Mainstream white historians have usually blown off First Nation women, often portraying them as servile, pathetic figures. Yet the First Nation world had its great women of power. The bronze statue of Freedom that tops the Capitol dome in Washington, crowned with an eagle headdress, is in part a tribute to those women chiefs who governed equal to men in the Six Nations confederacy. This native democracy was friendly to our European founders, attending the Constitutional Convention and loaning some features of good government. Back in the day, American coins often featured Liberty wearing an eagle-feather bonnet -- as recently as 1932, our $10 gold piece carried this image.

As for Medicine Women, white historians have managed to ignore them too -- though some have left their footprints across the slope of mainstream written history. Notable are Pretty Shield of the Absaroka and Josephine Headswift Limpy of the Northern Cheyennes. Medicine Women have been political leaders, war chiefs, clan chiefs, healers, prophets, artists. While some tribes had patriarchal traditions that were hostile to females of power, other tribes held women as equal.


Why would these women be important to us? After all, according to conservative white historians, our country is supposedly founded on Biblical Christian principles, a positioning that leaves no room for other ways of looking at life. Yet the contribution of Medicine Women who were healers, for example, is braided gently into our national heritage. Example: the medical arts. In the U.S. Pharmacopeia today, 220 North American medicinal plants are listed. They found their way into usage with white colonists and settlers' because tribal women doctors shared with newcomers the secrets of how to prepare and use these plant drugs.

Once the First Peoples were pushed into those concentration camps called "reservations," they came under fierce pressure from Christian missionaries. They were forced to attend church, and send their children to government schools. Gradually the new generations lost much of the knowledge that their traditions had cherished through thousands of years. Since the Bible says that women are forbidden to speak, missionaries took extra steps to crush the learned women.

Only in the underground on the reservations, or in isolated pockets like the one where Earth Thunder grew up in, was old knowledge and wisdom preserved.

Few Americans today realize that the First Amendment didn't apply to the tribes till just recently. Federal law outlawed the old ceremonies and prohibited healers from practicing the old medical disciplines, like herbal and crystal healing. If you got caught, you were sent to prison for "practicing medicine without a license."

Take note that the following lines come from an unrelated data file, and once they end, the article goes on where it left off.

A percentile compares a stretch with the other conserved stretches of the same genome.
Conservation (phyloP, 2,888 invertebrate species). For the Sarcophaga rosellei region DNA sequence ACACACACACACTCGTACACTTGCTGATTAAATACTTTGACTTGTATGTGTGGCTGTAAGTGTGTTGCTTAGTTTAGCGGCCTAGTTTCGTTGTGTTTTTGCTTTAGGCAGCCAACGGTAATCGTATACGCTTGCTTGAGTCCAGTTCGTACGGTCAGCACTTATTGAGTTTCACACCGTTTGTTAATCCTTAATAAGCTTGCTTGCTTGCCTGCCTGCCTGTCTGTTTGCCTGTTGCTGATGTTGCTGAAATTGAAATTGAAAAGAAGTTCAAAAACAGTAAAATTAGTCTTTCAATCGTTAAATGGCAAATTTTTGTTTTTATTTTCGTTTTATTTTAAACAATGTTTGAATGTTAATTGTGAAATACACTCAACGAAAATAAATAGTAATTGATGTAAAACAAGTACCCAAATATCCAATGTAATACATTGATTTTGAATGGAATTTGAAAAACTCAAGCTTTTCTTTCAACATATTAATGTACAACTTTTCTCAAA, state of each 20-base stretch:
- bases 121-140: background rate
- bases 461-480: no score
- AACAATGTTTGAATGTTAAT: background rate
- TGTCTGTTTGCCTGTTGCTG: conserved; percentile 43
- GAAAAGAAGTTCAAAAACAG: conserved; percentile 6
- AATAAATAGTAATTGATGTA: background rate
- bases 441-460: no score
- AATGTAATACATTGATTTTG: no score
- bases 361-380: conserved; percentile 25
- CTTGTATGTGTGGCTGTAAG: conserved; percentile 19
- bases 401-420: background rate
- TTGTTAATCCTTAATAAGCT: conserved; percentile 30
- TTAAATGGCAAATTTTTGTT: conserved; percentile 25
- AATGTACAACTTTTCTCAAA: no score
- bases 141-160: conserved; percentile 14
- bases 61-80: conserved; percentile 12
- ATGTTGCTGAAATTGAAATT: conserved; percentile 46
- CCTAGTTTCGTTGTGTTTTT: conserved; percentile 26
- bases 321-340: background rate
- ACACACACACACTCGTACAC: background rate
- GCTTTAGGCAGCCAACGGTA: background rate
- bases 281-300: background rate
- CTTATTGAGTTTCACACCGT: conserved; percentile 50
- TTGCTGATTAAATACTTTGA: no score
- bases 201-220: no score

By the late 1970s, however, when EarthThunder was in her 30s, court decisions struck down many of these bans. At that time, the New Age movement was getting under way, with new interest in the spiritual ways of First Peoples. A number of Medicine Women and Medicine Men decided to share the old teachings with any non-Indians who came seeking with a "good heart." Today, that decision remains controversial with some in the First Nation world, who feel strongly that traditional information should not be shared with outsiders.

EarthThunder's position is this: "I do not speak for other First Nation Peoples or my reservation. I only speak of my families' stories."


Now around 61, EarthThunder doesn’t live in the past. Her daily life is a living bridge between that wild ancient world where she grew up, where people were one with Mother Earth, and the post-millennial world where Earth is under terrible onslaught by global climate change and human influence. She works at renewing that Tsalagi consciousness into the present, and putting it to work here.

"I am in privilege to work for our wild planet," she says.

Deeply involved in the green movement, she is among those battling to save America’s wild wolves, in gratitude for the Wolf Medicine around her rescue at birth. She travels to speak at international conferences, and has visited First Peoples in Australia, who have their own history of wild bands surviving in the outback.

At her Idaho home base, EarthThunder does counseling on everything from marriage to death, as well as wilderness teachings. She’s also involved in LGBT activism.

Like so many today, Earth Thunder touches her planet with a website and e-list. Her weekly emails start with a cheery "O si yo" (Cherokee for hello), and go on to information about everything from healthy diet (raw foods recommended) to good recycling practice, to ceremonies that any individual can do for themselves. Phone calls are punctuated with her chuckles and howls of laughter -- humor is important.

As an tribal cousin of mine says, "If you can laugh, you've already won."

Contact Member:

Boise, Idaho 83703-3465
United States
GrandMother Earth, all womyns